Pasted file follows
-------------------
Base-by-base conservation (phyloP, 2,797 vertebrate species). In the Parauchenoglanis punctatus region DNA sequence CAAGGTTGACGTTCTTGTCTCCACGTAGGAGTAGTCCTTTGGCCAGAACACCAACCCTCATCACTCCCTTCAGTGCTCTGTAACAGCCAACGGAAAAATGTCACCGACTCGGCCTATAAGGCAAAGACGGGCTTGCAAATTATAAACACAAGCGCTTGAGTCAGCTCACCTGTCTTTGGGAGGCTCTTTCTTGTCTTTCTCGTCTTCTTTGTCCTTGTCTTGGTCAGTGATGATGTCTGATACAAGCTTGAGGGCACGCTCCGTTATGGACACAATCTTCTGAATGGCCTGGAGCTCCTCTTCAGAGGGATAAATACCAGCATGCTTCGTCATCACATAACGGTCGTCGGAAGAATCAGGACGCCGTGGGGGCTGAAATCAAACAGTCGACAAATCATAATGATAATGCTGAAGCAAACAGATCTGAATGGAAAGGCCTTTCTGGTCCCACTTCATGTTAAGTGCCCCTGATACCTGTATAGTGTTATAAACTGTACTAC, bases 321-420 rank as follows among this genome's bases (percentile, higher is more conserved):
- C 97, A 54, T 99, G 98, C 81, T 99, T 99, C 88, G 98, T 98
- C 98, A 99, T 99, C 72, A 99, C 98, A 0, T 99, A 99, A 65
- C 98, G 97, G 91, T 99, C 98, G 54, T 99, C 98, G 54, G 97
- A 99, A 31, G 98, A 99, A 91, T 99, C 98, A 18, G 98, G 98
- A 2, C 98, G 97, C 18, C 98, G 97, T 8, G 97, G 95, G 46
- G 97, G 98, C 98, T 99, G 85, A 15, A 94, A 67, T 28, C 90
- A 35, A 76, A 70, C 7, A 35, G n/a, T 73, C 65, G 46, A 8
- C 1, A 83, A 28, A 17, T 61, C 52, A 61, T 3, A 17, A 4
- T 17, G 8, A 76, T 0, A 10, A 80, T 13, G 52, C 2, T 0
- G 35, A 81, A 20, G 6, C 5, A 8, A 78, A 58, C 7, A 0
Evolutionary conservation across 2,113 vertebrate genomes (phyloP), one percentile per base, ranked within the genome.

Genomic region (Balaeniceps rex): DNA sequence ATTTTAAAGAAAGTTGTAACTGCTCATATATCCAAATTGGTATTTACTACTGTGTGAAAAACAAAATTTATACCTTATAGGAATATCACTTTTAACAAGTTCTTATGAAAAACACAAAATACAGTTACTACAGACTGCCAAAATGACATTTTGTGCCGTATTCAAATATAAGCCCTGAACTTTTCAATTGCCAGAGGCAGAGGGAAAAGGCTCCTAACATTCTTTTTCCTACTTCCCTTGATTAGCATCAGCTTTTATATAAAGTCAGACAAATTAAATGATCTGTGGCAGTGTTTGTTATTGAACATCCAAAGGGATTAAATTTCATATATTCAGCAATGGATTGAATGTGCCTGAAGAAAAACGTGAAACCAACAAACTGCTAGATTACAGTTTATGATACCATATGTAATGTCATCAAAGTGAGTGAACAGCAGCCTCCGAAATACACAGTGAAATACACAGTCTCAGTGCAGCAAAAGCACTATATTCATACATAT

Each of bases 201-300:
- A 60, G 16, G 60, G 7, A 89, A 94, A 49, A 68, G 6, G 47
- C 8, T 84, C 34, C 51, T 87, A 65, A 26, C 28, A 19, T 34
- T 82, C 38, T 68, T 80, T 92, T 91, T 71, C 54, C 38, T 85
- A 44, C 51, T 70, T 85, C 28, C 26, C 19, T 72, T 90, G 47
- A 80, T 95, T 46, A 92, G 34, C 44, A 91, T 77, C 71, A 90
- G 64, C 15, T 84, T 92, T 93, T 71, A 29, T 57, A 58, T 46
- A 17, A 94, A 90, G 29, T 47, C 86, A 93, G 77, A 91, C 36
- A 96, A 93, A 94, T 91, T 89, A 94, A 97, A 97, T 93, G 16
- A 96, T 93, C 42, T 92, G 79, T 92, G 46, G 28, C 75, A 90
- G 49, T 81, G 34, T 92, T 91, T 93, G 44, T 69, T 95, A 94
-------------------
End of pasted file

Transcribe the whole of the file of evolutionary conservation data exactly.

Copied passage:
Base-by-base conservation (phyloP, 2,797 vertebrate species). In the Parauchenoglanis punctatus region DNA sequence CAAGGTTGACGTTCTTGTCTCCACGTAGGAGTAGTCCTTTGGCCAGAACACCAACCCTCATCACTCCCTTCAGTGCTCTGTAACAGCCAACGGAAAAATGTCACCGACTCGGCCTATAAGGCAAAGACGGGCTTGCAAATTATAAACACAAGCGCTTGAGTCAGCTCACCTGTCTTTGGGAGGCTCTTTCTTGTCTTTCTCGTCTTCTTTGTCCTTGTCTTGGTCAGTGATGATGTCTGATACAAGCTTGAGGGCACGCTCCGTTATGGACACAATCTTCTGAATGGCCTGGAGCTCCTCTTCAGAGGGATAAATACCAGCATGCTTCGTCATCACATAACGGTCGTCGGAAGAATCAGGACGCCGTGGGGGCTGAAATCAAACAGTCGACAAATCATAATGATAATGCTGAAGCAAACAGATCTGAATGGAAAGGCCTTTCTGGTCCCACTTCATGTTAAGTGCCCCTGATACCTGTATAGTGTTATAAACTGTACTAC, bases 321-420 rank as follows among this genome's bases (percentile, higher is more conserved):
- C 97, A 54, T 99, G 98, C 81, T 99, T 99, C 88, G 98, T 98
- C 98, A 99, T 99, C 72, A 99, C 98, A 0, T 99, A 99, A 65
- C 98, G 97, G 91, T 99, C 98, G 54, T 99, C 98, G 54, G 97
- A 99, A 31, G 98, A 99, A 91, T 99, C 98, A 18, G 98, G 98
- A 2, C 98, G 97, C 18, C 98, G 97, T 8, G 97, G 95, G 46
- G 97, G 98, C 98, T 99, G 85, A 15, A 94, A 67, T 28, C 90
- A 35, A 76, A 70, C 7, A 35, G n/a, T 73, C 65, G 46, A 8
- C 1, A 83, A 28, A 17, T 61, C 52, A 61, T 3, A 17, A 4
- T 17, G 8, A 76, T 0, A 10, A 80, T 13, G 52, C 2, T 0
- G 35, A 81, A 20, G 6, C 5, A 8, A 78, A 58, C 7, A 0
Evolutionary conservation across 2,113 vertebrate genomes (phyloP), one percentile per base, ranked within the genome.

Genomic region (Balaeniceps rex): DNA sequence ATTTTAAAGAAAGTTGTAACTGCTCATATATCCAAATTGGTATTTACTACTGTGTGAAAAACAAAATTTATACCTTATAGGAATATCACTTTTAACAAGTTCTTATGAAAAACACAAAATACAGTTACTACAGACTGCCAAAATGACATTTTGTGCCGTATTCAAATATAAGCCCTGAACTTTTCAATTGCCAGAGGCAGAGGGAAAAGGCTCCTAACATTCTTTTTCCTACTTCCCTTGATTAGCATCAGCTTTTATATAAAGTCAGACAAATTAAATGATCTGTGGCAGTGTTTGTTATTGAACATCCAAAGGGATTAAATTTCATATATTCAGCAATGGATTGAATGTGCCTGAAGAAAAACGTGAAACCAACAAACTGCTAGATTACAGTTTATGATACCATATGTAATGTCATCAAAGTGAGTGAACAGCAGCCTCCGAAATACACAGTGAAATACACAGTCTCAGTGCAGCAAAAGCACTATATTCATACATAT

Each of bases 201-300:
- A 60, G 16, G 60, G 7, A 89, A 94, A 49, A 68, G 6, G 47
- C 8, T 84, C 34, C 51, T 87, A 65, A 26, C 28, A 19, T 34
- T 82, C 38, T 68, T 80, T 92, T 91, T 71, C 54, C 38, T 85
- A 44, C 51, T 70, T 85, C 28, C 26, C 19, T 72, T 90, G 47
- A 80, T 95, T 46, A 92, G 34, C 44, A 91, T 77, C 71, A 90
- G 64, C 15, T 84, T 92, T 93, T 71, A 29, T 57, A 58, T 46
- A 17, A 94, A 90, G 29, T 47, C 86, A 93, G 77, A 91, C 36
- A 96, A 93, A 94, T 91, T 89, A 94, A 97, A 97, T 93, G 16
- A 96, T 93, C 42, T 92, G 79, T 92, G 46, G 28, C 75, A 90
- G 49, T 81, G 34, T 92, T 91, T 93, G 44, T 69, T 95, A 94